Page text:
BOOTP Vendor Information Extensions
RFC 1395

Document Type RFC - Draft Standard (January 1993; No errata)
Obsoleted by RFC 1497, RFC 1533
Obsoletes RFC 1048, RFC 1084
Updates RFC 951
Author Joyce Reynolds 
Last updated 2013-03-02
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Network Working Group                                       J. Reynolds
Request for Comments: 1395                                          ISI
Obsoletes: 1084, 1048                                      January 1993
Updates: 951

                  BOOTP Vendor Information Extensions

Status of this Memo

   This memo is a status report on the vendor information extensions
   used in the Bootstrap Protocol (BOOTP).  Distribution of this memo is


   This RFC is a slight revision and extension of RFC-1048 by Philip
   Prindeville, who should be credited with the original work in this
   memo.  This memo will be updated as additional tags are are defined.
   This edition introduces Tag 14 for Merit Dump File, Tag 15 for Domain
   Name, Tag 16 for Swap Server and Tag 17 for Root Path.

   As workstations and personal computers proliferate on the Internet,
   the administrative complexity of maintaining a network is increased
   by an order of magnitude.  The assignment of local network resources
   to each client represents one such difficulty.  In most environments,
   delegating such responsibility to the user is not plausible and,
   indeed, the solution is to define the resources in uniform terms, and
   to automate their assignment.

   The basic Bootstrap Protocol [RFC-951] dealt with the issue of
   assigning an internet address to a client, as well as a few other
   resources.  The protocol included provisions for vendor-defined
   resource information.

   This memo defines a (potentially) vendor-independent interpretation
   of this resource information.

Overview of BOOTP

   While the Reverse Address Resolution (RARP) Protocol [RFC-903] may be
   used to assign an IP address to a local network hardware address, it
   provides only part of the functionality needed.  Though this protocol
   can be used in conjunction with other supplemental protocols (the
   Resource Location Protocol [RFC-887], the Domain Name System [RFC-
   1034]), a more integrated solution may be desirable.

Reynolds                                                        [Page 1]
RFC 1395                    BOOTP Extensions                January 1993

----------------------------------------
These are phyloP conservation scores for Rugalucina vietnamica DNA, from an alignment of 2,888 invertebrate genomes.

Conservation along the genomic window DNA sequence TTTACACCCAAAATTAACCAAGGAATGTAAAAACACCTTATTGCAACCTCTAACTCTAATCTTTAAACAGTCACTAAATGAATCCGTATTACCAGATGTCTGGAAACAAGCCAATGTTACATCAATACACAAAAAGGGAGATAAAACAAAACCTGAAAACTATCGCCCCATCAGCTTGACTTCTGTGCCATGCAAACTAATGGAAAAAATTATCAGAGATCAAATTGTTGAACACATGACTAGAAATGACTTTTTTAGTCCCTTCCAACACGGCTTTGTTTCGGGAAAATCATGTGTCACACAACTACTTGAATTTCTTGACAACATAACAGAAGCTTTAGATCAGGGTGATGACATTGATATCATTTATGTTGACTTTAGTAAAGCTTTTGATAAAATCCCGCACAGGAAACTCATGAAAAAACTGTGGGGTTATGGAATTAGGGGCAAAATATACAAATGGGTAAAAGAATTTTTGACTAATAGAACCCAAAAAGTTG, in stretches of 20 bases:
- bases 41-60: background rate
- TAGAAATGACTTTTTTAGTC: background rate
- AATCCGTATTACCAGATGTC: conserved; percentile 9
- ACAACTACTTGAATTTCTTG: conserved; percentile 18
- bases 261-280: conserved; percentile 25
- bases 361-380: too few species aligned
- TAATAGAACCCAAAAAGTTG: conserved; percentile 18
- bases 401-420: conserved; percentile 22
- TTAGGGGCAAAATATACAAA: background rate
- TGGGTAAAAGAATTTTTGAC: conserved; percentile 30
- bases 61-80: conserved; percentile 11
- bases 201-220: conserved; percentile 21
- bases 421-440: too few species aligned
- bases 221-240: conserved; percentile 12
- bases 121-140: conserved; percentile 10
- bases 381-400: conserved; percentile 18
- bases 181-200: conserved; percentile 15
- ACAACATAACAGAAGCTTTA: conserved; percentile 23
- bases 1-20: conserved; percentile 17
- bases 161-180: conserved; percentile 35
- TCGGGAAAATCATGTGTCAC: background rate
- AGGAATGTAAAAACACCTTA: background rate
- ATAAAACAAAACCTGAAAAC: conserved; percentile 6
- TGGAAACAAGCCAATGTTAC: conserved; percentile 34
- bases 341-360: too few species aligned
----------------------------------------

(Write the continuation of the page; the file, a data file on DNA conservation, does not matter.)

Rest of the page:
Bootstrap Protocol (BOOTP) is a UDP/IP-based protocol that allows a
   booting host to configure itself dynamically, and more significantly,
   without user supervision.  It provides a means to assign a host its
   IP address, a file from which to download a boot program from some
   server, that server's address, and (if present) the address of an
   Internet gateway.

   One obvious advantage of this procedure is the centralized management
   of network addresses, which eliminates the need for per-host unique
   configuration files.  In an environment with several hundred hosts,
   maintaining local configuration information and operating system
   versions specific to each host might otherwise become chaotic.  By
   categorizing hosts into classes and maintaining configuration
   information and boot programs for each class, the complexity of this
   chore may be reduced in magnitude.

BOOTP Vendor Information Format

   The full description of the BOOTP request/reply packet format may be
   found in [RFC-951].  The rest of this document will concern itself
   with the last field of the packet, a 64 octet area reserved for
   vendor information, to be used in a hitherto unspecified fashion.  A
   generalized use of this area for giving information useful to a wide
   class of machines, operating systems, and configurations follows.  In
   situations where a single BOOTP server is to be used among
   heterogeneous clients in a single site, a generic class of data may
   be used.

   Vendor Information "Magic Cookie"

      As suggested in [RFC-951], the first four bytes of this field have
      been assigned to the magic cookie, which identifies the mode in
      which the succeeding data is to be interpreted.  The value of the
      magic cookie is the 4 octet dotted decimal (or
      hexadecimal number in network byte order.

   Format of Individual Fields

      The vendor information field has been implemented as a free
      format, with extendable tagged sub-fields.  These sub-fields are
      length tagged (with exceptions; see below), allowing clients not
      implementing certain types to correctly skip fields they cannot
      interpret.  Lengths are exclusive of the tag and length octets;
      all multi-byte quantities are in network byte-order.

Reynolds                                                        [Page 2]
RFC 1395                    BOOTP Extensions                January 1993

      Fixed Length Data

         The fixed length data are comprised of two formats.  Those that
         have no data consist of a single tag octet and are implicitly
         of one-octet length, while those that contain data consist of
         one tag octet, one length octet, and length octets of data.
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